Region-specific patterns and drivers of macroscale forest plant invasions
Aim Stronger inferences about biological invasions may be obtained when accounting for multiple invasion measures and the spatial heterogeneity occurring across large geographic areas. We pursued this enquiry by utilizing a multimeasure, multiregional framework to investigate forest plant invasions at a subcontinental scale.
Location United States of America (USA).
Methods Using empirical data from a national survey of USA forests, we compiled and mapped invasion richness (number of invasive species) and invasion prevalence (percentage of plots invaded) for 2524 counties. We then modelled each of these invasion measures as functions of 22 factors reflective of propagule pressure and/or habitat invasibility for eastern and western forests separately using simultaneous autoregressive spatial error models.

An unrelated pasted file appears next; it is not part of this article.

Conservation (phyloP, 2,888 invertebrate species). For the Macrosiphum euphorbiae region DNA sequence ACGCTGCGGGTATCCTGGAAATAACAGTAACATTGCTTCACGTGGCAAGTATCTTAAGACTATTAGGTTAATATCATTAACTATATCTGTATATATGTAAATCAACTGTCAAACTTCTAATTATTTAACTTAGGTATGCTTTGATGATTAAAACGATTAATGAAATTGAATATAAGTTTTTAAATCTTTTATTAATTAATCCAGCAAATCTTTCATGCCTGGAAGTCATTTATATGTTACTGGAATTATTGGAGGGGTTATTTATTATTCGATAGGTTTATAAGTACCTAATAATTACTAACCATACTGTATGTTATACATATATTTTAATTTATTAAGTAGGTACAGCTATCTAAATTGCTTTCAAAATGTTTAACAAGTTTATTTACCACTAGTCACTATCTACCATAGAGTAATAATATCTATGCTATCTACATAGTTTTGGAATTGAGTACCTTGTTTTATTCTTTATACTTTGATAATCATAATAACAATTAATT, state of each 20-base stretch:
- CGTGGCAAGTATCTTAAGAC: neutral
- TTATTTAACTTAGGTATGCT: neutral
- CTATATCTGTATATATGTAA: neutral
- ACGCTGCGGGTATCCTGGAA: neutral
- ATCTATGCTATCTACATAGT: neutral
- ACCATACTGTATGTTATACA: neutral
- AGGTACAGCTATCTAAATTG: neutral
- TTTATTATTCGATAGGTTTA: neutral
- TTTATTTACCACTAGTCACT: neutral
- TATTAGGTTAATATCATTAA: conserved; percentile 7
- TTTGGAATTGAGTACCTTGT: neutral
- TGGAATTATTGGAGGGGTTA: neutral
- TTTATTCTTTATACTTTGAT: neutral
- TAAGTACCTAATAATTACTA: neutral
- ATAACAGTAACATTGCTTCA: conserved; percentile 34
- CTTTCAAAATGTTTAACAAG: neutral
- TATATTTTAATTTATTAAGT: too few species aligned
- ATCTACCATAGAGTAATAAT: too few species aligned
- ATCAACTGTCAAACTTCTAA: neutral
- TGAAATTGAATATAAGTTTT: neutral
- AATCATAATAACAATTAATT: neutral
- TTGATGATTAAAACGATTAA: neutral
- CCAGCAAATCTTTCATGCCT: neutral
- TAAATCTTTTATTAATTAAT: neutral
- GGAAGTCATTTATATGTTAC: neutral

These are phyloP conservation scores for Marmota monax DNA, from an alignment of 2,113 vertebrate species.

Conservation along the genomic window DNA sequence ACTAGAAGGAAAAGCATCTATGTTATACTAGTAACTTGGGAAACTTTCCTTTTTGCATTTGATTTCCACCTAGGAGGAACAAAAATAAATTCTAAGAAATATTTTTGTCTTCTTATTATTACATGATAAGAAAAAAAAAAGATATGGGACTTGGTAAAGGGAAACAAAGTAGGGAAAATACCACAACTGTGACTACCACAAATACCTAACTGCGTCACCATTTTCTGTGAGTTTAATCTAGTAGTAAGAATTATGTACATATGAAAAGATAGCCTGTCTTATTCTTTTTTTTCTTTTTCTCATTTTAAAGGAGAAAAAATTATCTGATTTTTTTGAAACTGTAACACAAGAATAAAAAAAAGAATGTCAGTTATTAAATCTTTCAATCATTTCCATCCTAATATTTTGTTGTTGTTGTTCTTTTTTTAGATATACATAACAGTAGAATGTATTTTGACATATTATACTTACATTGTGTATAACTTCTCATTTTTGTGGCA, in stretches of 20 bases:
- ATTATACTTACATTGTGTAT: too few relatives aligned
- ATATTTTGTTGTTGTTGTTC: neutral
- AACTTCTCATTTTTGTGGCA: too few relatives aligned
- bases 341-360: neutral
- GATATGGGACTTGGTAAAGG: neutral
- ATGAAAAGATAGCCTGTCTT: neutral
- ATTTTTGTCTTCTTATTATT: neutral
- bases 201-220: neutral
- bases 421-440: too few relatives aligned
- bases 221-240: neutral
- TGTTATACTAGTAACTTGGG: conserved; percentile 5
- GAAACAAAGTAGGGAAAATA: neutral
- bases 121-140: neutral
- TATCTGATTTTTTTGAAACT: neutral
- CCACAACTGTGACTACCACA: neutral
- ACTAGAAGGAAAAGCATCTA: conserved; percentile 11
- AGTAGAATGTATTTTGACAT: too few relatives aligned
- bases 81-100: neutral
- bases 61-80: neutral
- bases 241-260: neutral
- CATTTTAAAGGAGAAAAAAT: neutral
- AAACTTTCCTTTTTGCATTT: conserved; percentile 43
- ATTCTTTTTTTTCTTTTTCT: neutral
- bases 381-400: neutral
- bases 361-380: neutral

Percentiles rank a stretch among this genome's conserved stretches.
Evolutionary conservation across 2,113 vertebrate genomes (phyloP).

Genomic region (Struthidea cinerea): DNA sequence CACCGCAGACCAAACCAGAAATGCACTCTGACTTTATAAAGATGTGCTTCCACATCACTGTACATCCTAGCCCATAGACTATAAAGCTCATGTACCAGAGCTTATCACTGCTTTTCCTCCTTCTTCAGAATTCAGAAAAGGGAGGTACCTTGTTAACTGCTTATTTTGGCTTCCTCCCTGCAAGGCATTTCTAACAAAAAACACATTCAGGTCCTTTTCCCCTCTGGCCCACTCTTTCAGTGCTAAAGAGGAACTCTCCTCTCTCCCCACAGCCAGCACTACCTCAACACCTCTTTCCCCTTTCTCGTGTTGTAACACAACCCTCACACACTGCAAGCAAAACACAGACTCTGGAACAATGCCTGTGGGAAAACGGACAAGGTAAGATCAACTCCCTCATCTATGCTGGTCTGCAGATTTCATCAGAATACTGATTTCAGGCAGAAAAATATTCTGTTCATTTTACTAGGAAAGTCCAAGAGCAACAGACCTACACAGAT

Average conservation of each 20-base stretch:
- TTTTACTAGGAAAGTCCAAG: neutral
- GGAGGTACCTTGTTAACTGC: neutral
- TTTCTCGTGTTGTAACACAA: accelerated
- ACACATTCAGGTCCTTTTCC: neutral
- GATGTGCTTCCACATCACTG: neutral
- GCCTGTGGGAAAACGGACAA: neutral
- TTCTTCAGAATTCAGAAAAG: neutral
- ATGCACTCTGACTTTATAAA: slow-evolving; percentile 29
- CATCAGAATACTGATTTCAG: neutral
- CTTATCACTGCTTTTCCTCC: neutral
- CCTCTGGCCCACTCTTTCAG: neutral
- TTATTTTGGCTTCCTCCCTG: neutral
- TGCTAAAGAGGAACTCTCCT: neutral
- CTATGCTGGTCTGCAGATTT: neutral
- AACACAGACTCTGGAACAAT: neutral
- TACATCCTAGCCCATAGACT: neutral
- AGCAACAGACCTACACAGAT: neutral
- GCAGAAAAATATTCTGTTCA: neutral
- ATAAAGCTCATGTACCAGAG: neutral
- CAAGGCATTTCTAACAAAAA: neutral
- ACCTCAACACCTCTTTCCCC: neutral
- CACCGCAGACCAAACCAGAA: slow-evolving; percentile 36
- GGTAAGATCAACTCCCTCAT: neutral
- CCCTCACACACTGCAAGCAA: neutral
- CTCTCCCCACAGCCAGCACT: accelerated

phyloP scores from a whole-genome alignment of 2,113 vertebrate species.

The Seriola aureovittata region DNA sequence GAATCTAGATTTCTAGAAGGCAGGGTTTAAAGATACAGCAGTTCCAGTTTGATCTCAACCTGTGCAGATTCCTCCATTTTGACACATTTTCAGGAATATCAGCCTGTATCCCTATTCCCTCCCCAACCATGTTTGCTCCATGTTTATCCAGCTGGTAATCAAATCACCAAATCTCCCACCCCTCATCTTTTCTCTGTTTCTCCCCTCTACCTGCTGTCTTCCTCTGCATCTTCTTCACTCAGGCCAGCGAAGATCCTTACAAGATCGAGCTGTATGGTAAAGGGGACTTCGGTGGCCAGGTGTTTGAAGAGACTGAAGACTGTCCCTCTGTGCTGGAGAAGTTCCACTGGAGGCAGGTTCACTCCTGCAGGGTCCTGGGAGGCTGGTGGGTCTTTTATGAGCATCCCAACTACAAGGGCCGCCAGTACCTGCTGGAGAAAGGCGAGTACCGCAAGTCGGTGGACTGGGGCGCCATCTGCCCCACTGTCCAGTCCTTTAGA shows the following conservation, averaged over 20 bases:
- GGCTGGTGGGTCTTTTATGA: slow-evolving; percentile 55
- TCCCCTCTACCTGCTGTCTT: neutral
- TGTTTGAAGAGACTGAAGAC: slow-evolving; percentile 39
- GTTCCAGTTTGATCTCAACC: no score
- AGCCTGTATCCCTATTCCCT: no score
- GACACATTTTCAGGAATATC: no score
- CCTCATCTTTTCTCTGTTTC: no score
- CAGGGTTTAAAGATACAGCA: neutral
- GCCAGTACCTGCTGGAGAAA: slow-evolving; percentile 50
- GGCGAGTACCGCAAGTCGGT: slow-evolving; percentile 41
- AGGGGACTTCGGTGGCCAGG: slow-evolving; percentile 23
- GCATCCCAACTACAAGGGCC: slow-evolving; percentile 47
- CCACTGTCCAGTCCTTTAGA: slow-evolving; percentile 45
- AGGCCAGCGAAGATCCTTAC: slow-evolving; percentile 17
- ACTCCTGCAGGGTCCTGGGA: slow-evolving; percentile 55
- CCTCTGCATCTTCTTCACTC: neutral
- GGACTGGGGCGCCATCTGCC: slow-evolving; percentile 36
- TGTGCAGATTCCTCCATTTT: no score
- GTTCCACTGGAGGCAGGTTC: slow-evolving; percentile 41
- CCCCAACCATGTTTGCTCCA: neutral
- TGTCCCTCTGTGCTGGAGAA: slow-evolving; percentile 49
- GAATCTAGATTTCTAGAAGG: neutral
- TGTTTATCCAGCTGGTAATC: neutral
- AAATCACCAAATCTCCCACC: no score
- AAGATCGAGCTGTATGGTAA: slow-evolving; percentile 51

Main conclusions The weaker associations between human legacy and invasions in the heavily invaded East, compared to the less-invaded West, suggest a declining effect of propagule pressure over time with increasing invasion intensity. The importance of propagule pressure in less-invaded western forests suggests that spatial variability in propagule inputs, coupled with lags between establishment and commonness, drives the spatial differences between invasion richness and prevalence during early invasion stages. Meanwhile, declining spatial disagreement between invasion measures and the relative unimportance of propagule pressure, in heavily invaded eastern forests, suggest that species-specific variation in response to habitat invasibility drives spatial differences between invasion measures during later invasion stages. These insights further illustrate the importance of spatial heterogeneity in invasive plant management and policy at macroscales.